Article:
My place on earth is where I know most of the birds and the trees and where I know what the climate will be right now… and where I have spent enough time to know it intimately and personally. (Gary Snyder)
I’m never so aware of my place on earth as when I go for evening walks. The sun is usually just beginning to set over Pinnacle Mountain as we make our way up the steep hill to the plateau where there are views of the Green Mountains to our south and Pinnacle to the north. This is big sky country made all the more noticeable by the expanse of fields that the road dissects.
Our walks are all different and all mostly the same, if that makes any sense. We talk about the trees that are blooming, we remark that it is early to see daisies making their first appearance in the ditches, we remember that we haven’t heard the night hawk yet this year, and we watch for the bobolinks flying over the field to see where they have built their nests and pray they’ll have time to raise their young before the field gets cut. We feel the warmth of the last rays of the setting sun and notice the breeze has picked up from the west bringing in tomorrow’s weather. And so it goes – all different and all mostly the same.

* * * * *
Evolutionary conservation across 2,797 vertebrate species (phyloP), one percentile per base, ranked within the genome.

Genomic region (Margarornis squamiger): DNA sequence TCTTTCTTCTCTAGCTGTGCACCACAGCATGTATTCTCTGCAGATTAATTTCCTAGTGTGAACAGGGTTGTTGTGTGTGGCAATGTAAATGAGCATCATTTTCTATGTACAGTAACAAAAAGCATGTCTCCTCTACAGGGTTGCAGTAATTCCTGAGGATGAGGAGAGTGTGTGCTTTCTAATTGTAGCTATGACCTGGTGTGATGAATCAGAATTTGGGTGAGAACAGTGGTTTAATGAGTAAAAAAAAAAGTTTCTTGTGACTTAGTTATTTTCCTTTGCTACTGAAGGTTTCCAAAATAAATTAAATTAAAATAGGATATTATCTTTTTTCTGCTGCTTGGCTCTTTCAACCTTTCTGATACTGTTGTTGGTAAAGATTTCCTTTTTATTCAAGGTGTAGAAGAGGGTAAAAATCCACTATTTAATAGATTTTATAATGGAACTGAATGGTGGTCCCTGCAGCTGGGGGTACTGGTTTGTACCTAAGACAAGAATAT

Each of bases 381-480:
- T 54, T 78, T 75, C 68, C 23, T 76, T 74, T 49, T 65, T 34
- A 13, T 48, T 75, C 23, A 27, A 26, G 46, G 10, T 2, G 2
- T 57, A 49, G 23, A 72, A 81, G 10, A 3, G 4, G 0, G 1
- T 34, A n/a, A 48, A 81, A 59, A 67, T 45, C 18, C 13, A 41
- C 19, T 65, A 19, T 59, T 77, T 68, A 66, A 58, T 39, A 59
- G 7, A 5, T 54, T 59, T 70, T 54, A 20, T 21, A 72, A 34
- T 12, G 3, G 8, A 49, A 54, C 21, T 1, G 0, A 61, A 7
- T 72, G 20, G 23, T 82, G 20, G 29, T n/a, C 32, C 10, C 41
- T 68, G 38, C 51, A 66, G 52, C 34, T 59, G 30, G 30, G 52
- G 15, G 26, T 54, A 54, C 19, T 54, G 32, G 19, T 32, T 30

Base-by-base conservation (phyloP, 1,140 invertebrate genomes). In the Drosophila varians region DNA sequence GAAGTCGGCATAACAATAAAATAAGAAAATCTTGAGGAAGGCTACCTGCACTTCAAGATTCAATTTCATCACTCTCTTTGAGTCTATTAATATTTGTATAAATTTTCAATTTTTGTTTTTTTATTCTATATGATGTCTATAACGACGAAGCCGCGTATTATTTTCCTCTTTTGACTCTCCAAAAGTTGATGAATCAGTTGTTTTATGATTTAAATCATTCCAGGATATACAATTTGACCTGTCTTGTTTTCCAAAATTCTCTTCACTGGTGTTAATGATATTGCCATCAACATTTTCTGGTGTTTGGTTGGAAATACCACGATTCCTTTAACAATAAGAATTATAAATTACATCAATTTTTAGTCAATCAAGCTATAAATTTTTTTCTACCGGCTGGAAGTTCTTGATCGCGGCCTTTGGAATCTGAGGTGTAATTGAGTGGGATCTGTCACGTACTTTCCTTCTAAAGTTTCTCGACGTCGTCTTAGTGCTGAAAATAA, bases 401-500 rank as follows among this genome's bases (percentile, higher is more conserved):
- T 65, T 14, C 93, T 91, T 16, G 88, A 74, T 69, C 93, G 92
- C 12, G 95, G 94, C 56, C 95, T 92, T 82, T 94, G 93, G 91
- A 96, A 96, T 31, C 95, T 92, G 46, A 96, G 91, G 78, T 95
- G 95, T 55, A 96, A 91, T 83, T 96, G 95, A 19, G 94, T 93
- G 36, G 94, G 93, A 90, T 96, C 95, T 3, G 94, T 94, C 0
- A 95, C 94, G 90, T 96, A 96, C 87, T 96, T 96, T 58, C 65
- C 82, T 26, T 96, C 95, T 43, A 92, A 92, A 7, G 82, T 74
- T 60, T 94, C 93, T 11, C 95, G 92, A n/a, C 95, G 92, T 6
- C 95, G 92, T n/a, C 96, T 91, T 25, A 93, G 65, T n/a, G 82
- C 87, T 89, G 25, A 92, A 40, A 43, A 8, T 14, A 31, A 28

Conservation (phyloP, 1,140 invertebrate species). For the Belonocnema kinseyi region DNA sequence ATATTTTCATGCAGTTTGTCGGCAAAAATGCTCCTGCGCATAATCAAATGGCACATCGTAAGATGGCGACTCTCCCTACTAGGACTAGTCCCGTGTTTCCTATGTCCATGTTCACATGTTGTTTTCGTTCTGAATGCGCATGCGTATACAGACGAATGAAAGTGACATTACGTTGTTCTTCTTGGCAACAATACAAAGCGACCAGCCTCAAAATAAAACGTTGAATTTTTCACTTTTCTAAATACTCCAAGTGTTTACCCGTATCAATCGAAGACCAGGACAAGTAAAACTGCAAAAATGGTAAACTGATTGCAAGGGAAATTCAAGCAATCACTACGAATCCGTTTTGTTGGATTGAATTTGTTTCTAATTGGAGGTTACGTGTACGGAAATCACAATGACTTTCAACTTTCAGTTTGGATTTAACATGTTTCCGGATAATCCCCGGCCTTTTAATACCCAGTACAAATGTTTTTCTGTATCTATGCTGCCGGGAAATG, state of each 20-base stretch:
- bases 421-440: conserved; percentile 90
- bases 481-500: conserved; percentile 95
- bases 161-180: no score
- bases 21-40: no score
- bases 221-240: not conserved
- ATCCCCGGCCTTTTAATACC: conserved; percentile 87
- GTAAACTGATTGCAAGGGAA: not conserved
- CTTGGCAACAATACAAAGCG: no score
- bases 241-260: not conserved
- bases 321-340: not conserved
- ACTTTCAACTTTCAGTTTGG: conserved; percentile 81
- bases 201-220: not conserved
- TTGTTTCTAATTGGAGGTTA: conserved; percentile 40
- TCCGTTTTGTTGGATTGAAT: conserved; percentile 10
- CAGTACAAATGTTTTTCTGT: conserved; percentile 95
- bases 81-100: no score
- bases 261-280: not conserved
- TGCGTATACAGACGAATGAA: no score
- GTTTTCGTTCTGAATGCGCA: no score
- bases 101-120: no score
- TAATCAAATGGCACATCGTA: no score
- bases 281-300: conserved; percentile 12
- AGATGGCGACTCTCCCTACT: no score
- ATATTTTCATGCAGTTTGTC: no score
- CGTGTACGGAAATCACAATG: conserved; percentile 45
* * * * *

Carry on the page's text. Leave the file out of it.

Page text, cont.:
Some nights we run into our neighbours just above us and share news of our children or our gardens or mutual friends who are traveling in distant parts of the world. Other nights we might stop and talk to the farmers on our road who are still busy draining fields, making ditches, and cutting brush. We reminisce about the time the calf fell in the well or the farmhouse that used to stand on the old foundation at the corner and where they raised thirteen children before the house burnt and the farm ran into hard times. It is these shared memories that remind us our connections run deep.
Gary Snyder, the poet I referenced at the beginning, talks about just these types of experiences. He describes community as diverse people who live in the same place and who are tied together by their inevitable association with each other and their willingness to engage in that over a long period of time. What I know for certain is that I come home from these walks feeling a whole lot more connected – to everything and everybody.
And that’s the gift of finding your place in the world.